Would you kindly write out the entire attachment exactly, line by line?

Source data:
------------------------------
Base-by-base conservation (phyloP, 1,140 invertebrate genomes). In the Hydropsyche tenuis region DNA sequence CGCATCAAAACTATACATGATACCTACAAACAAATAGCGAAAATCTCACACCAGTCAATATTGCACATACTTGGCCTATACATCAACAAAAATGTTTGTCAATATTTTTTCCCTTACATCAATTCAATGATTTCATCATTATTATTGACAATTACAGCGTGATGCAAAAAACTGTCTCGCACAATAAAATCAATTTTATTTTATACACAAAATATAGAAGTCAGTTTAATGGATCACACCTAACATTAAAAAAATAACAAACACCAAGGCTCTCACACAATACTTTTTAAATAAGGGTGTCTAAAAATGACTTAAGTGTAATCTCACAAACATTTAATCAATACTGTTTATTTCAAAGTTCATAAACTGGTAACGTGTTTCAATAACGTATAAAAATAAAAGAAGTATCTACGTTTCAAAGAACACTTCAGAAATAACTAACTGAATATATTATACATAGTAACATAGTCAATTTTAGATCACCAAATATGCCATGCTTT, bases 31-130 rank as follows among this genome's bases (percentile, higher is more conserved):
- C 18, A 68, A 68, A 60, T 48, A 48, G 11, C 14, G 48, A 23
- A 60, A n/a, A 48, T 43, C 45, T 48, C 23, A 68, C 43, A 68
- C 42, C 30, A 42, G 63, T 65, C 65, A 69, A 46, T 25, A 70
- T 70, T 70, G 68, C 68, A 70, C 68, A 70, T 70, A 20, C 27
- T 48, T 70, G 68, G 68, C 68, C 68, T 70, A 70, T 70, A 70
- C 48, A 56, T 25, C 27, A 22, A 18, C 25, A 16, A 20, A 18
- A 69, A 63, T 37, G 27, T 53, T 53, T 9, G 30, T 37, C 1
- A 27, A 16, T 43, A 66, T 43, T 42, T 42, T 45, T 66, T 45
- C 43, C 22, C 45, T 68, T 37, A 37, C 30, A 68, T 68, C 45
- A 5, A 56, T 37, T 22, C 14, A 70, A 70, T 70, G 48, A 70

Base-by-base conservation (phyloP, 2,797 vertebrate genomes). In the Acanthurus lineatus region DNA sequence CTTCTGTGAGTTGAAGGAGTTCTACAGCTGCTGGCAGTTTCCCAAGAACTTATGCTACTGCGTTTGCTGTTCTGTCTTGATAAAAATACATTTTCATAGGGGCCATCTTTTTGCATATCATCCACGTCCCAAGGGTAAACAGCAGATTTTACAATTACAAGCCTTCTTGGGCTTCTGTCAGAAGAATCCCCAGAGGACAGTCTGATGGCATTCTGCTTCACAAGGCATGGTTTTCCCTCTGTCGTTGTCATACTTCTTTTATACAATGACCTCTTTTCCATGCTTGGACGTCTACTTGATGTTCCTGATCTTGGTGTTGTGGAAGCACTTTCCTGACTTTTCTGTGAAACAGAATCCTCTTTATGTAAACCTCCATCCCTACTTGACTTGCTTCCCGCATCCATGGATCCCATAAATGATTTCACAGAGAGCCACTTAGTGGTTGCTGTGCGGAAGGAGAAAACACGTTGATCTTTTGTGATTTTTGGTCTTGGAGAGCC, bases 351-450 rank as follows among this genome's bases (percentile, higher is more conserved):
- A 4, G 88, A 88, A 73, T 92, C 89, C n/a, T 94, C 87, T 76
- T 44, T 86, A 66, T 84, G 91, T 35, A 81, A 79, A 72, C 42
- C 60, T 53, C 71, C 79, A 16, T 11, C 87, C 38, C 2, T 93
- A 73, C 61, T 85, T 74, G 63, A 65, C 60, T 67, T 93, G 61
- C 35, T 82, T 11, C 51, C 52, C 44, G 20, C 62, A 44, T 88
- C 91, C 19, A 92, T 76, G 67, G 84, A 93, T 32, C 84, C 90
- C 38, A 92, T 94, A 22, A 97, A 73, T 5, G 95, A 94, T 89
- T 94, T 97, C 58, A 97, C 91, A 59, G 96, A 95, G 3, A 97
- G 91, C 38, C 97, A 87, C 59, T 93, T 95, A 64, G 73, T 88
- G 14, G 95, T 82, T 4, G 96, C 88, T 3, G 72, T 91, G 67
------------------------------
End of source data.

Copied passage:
Base-by-base conservation (phyloP, 1,140 invertebrate genomes). In the Hydropsyche tenuis region DNA sequence CGCATCAAAACTATACATGATACCTACAAACAAATAGCGAAAATCTCACACCAGTCAATATTGCACATACTTGGCCTATACATCAACAAAAATGTTTGTCAATATTTTTTCCCTTACATCAATTCAATGATTTCATCATTATTATTGACAATTACAGCGTGATGCAAAAAACTGTCTCGCACAATAAAATCAATTTTATTTTATACACAAAATATAGAAGTCAGTTTAATGGATCACACCTAACATTAAAAAAATAACAAACACCAAGGCTCTCACACAATACTTTTTAAATAAGGGTGTCTAAAAATGACTTAAGTGTAATCTCACAAACATTTAATCAATACTGTTTATTTCAAAGTTCATAAACTGGTAACGTGTTTCAATAACGTATAAAAATAAAAGAAGTATCTACGTTTCAAAGAACACTTCAGAAATAACTAACTGAATATATTATACATAGTAACATAGTCAATTTTAGATCACCAAATATGCCATGCTTT, bases 31-130 rank as follows among this genome's bases (percentile, higher is more conserved):
- C 18, A 68, A 68, A 60, T 48, A 48, G 11, C 14, G 48, A 23
- A 60, A n/a, A 48, T 43, C 45, T 48, C 23, A 68, C 43, A 68
- C 42, C 30, A 42, G 63, T 65, C 65, A 69, A 46, T 25, A 70
- T 70, T 70, G 68, C 68, A 70, C 68, A 70, T 70, A 20, C 27
- T 48, T 70, G 68, G 68, C 68, C 68, T 70, A 70, T 70, A 70
- C 48, A 56, T 25, C 27, A 22, A 18, C 25, A 16, A 20, A 18
- A 69, A 63, T 37, G 27, T 53, T 53, T 9, G 30, T 37, C 1
- A 27, A 16, T 43, A 66, T 43, T 42, T 42, T 45, T 66, T 45
- C 43, C 22, C 45, T 68, T 37, A 37, C 30, A 68, T 68, C 45
- A 5, A 56, T 37, T 22, C 14, A 70, A 70, T 70, G 48, A 70

Base-by-base conservation (phyloP, 2,797 vertebrate genomes). In the Acanthurus lineatus region DNA sequence CTTCTGTGAGTTGAAGGAGTTCTACAGCTGCTGGCAGTTTCCCAAGAACTTATGCTACTGCGTTTGCTGTTCTGTCTTGATAAAAATACATTTTCATAGGGGCCATCTTTTTGCATATCATCCACGTCCCAAGGGTAAACAGCAGATTTTACAATTACAAGCCTTCTTGGGCTTCTGTCAGAAGAATCCCCAGAGGACAGTCTGATGGCATTCTGCTTCACAAGGCATGGTTTTCCCTCTGTCGTTGTCATACTTCTTTTATACAATGACCTCTTTTCCATGCTTGGACGTCTACTTGATGTTCCTGATCTTGGTGTTGTGGAAGCACTTTCCTGACTTTTCTGTGAAACAGAATCCTCTTTATGTAAACCTCCATCCCTACTTGACTTGCTTCCCGCATCCATGGATCCCATAAATGATTTCACAGAGAGCCACTTAGTGGTTGCTGTGCGGAAGGAGAAAACACGTTGATCTTTTGTGATTTTTGGTCTTGGAGAGCC, bases 351-450 rank as follows among this genome's bases (percentile, higher is more conserved):
- A 4, G 88, A 88, A 73, T 92, C 89, C n/a, T 94, C 87, T 76
- T 44, T 86, A 66, T 84, G 91, T 35, A 81, A 79, A 72, C 42
- C 60, T 53, C 71, C 79, A 16, T 11, C 87, C 38, C 2, T 93
- A 73, C 61, T 85, T 74, G 63, A 65, C 60, T 67, T 93, G 61
- C 35, T 82, T 11, C 51, C 52, C 44, G 20, C 62, A 44, T 88
- C 91, C 19, A 92, T 76, G 67, G 84, A 93, T 32, C 84, C 90
- C 38, A 92, T 94, A 22, A 97, A 73, T 5, G 95, A 94, T 89
- T 94, T 97, C 58, A 97, C 91, A 59, G 96, A 95, G 3, A 97
- G 91, C 38, C 97, A 87, C 59, T 93, T 95, A 64, G 73, T 88
- G 14, G 95, T 82, T 4, G 96, C 88, T 3, G 72, T 91, G 67